Our columnist ponders the demise of virtual private networks (VPNs), examines virtual hard disks (VHDs), and chats with Gavriella Schuster, Microsoft's Windows client general manager, and Ward Ralston, Windows Server product manager.
As with today's typical celebrities, there isn't much about Windows 7 which remains unexpressed or unexplored. So, to come up with a column to wrap around my podcast, I've been forced to nibble around the edges. Fortunately, I've come up with some software margin doodles which are fairly interesting, and potentially relevant to your enterprise utilization of Microsoft's new client operating system.
First, though, about that podcast. I chatted with Gavriella Schuster, general manager of product management for Windows client, and Ward Ralston, group product manager for Windows Server. We met in New York shortly before the October 22 consumer launch of Windows 7. (Click on the play icon right here to access the podcast, or scroll to the bottom to see the full player.)
Our discussion focused on issues relevant to enterprise users. One of the big bullet points here is admins' ability to create a single OS image that's deployable regardless of the heterogeneous hardware configurations you've got out there in your organization. Further smoothing deployment is the Microsoft Desktop Optimization Pack (MDOP), a toolkit containing virtualization technologies and a bunch of management tools.
When deciding whether to upgrade to a new OS, the biggest question is, what will it buy you in terms of the ability to do new things. Of course, unique circumstances have effectively pushed this question into second place. Because many business skipped Vista, they're now forced into an upgrade cycle by the lengthy passage of time since the launch of -- and end of support for -- Windows XP. So bean counting has shoved the technical assessment into the background, and what one thinks about most is, how much is this going to cost and can I afford it in the current constrained economic environment?
Despite the resentment this must be causing, Windows 7 nevertheless comes out looking pretty good on the what can you do for me (technology wise) lately front. The beauty of Windows 7 is that it's very amenable to setting user permissions for app access. It's also got the data security side of the equation locked down to an unprecedented degrees.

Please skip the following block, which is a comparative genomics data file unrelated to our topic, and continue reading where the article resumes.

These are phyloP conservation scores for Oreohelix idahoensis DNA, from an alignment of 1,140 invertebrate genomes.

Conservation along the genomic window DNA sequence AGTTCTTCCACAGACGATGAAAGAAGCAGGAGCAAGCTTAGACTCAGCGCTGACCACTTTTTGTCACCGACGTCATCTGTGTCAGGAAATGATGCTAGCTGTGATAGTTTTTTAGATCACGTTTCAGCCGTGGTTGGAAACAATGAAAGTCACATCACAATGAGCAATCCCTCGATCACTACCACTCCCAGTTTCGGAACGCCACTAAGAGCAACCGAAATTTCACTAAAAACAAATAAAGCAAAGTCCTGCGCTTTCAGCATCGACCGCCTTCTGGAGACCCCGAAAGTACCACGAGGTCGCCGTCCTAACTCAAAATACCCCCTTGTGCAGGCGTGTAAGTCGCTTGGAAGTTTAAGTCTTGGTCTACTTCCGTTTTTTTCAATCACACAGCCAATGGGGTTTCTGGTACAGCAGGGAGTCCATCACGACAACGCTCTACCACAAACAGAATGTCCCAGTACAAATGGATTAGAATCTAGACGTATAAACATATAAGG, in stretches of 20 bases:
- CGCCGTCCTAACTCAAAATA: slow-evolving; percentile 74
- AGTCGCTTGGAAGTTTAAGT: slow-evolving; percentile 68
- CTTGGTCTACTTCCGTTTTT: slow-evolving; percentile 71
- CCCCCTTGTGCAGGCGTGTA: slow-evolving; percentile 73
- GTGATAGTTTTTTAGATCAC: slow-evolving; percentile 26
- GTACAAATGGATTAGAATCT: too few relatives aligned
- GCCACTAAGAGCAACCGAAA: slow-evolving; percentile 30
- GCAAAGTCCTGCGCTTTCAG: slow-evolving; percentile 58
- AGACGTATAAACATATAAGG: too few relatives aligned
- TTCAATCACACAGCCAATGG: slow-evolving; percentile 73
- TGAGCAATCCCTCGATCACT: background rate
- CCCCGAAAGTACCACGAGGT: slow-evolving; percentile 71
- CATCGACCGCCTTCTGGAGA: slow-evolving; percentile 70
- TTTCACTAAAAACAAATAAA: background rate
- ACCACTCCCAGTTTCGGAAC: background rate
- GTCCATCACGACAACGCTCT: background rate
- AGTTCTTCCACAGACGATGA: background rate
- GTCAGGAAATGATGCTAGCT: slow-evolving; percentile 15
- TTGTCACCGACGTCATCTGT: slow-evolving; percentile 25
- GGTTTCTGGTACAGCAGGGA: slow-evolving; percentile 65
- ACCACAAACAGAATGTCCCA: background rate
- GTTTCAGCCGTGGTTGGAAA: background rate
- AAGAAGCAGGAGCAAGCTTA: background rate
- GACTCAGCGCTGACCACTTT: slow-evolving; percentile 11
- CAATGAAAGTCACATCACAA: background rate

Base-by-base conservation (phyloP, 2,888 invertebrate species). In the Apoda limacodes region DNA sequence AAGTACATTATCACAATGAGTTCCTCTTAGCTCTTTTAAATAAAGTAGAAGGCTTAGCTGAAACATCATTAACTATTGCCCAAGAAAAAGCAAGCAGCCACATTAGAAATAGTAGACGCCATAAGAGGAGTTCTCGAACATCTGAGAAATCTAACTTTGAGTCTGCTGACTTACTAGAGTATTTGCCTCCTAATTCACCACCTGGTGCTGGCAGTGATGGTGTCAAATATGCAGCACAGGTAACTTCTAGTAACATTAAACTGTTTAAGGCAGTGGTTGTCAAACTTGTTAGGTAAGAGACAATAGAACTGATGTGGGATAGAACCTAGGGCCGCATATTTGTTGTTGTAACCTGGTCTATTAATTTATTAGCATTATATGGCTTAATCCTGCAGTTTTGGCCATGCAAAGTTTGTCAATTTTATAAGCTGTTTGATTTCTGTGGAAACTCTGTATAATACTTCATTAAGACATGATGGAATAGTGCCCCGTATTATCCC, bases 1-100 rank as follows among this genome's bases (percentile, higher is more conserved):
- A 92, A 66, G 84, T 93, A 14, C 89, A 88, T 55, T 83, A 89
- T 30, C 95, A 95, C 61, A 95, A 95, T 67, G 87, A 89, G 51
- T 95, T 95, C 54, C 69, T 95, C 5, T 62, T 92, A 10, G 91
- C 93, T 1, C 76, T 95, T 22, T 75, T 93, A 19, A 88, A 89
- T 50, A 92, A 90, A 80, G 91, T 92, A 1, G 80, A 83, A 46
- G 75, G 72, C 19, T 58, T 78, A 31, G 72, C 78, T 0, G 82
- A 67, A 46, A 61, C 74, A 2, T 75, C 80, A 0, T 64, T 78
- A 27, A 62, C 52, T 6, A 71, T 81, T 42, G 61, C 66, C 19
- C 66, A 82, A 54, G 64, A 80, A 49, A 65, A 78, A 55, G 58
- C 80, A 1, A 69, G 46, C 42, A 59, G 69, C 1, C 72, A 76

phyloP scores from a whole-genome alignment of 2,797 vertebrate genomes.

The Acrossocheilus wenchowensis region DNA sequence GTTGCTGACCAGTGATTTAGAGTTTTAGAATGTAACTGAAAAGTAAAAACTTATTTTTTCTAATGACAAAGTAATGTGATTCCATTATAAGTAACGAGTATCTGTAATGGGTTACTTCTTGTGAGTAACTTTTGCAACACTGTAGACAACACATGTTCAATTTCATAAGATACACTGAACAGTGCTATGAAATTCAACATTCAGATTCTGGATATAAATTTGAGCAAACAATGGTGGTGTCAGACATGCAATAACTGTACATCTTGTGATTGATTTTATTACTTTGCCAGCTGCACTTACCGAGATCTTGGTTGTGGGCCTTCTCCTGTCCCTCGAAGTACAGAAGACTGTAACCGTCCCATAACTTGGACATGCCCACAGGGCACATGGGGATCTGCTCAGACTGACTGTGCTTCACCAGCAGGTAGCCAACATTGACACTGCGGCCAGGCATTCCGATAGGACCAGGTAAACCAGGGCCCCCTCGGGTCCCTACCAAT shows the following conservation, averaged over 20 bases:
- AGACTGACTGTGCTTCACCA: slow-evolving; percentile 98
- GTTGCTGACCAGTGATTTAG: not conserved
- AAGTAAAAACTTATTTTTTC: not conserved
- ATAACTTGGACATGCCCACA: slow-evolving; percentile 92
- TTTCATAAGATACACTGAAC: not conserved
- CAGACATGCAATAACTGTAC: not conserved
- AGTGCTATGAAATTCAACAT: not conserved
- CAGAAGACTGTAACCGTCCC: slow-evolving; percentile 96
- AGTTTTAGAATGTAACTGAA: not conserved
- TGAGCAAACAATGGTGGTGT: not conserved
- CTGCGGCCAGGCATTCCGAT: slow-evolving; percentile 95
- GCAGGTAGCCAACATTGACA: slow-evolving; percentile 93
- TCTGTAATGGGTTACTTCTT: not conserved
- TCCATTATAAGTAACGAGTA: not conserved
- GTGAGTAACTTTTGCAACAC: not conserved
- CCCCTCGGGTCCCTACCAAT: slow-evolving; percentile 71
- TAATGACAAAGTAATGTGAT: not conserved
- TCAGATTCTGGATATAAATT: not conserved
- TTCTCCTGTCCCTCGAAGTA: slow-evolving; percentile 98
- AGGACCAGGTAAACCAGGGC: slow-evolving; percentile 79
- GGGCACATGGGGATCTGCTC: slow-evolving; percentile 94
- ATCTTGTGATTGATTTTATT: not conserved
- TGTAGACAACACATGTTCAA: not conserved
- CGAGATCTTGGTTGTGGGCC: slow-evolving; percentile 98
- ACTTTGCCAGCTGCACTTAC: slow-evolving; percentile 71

Finally, it's good to note that Microsoft has made sure not to duplicate the initial problems which plagued Vista's deployment -- namely, that not all the necessary drivers were in place at launch time. Yet the one lingering potential "gotcha" is related. Before pulling the trigger on deployment, you need to make sure that your key applications are Win7 compatible. If they're not, they can still run in the OS's handy Windows XP virtualization mode. This is a decent, near-term solution for niche verticals where app vendors may just be beginning the process of porting.
Of course, one thing no one talks about is that there are likely to be many niche apps which won't get ported quickly. As well, there are probably many small- and medium-sized businesses which will eschew the expense of upgrading in favor of running an OS -- Windows XP -- which going forward will technically be unsupported but at the same time has the richest support ecosystem out there which any unsupported OS ever had.
Let's turn from the OS's frontal issues to my two interesting tangents. The first concerns whether Windows 7 will render virtual private networks obsolete. Allow me to mimic Jeopardy by providing the answer first: Yes, it will, as far as user perceptions are concerned. However, since it will still be performing authentication in the background, one can also make the argument that this is simply VPNing by another name.
Windows 7 includes a feature, called DirectAccess, which automatically connects users to their enterprise network without having to go through a VPN client, effectively eliminating the need for users to fiddle with (or hide from ) virtual private network clients.
DirectAccess connects users via IPv6 over IPsec. The IPsecurity portion is used for both authentication and encryption. The other notable point is that you don't have to have IPv6 deployed throughout your organization to use DirectAccess -- you can use an IPv6-over-IPv4 tunnel -- but it helps, security-wise, if you implement a full IPv6 network.
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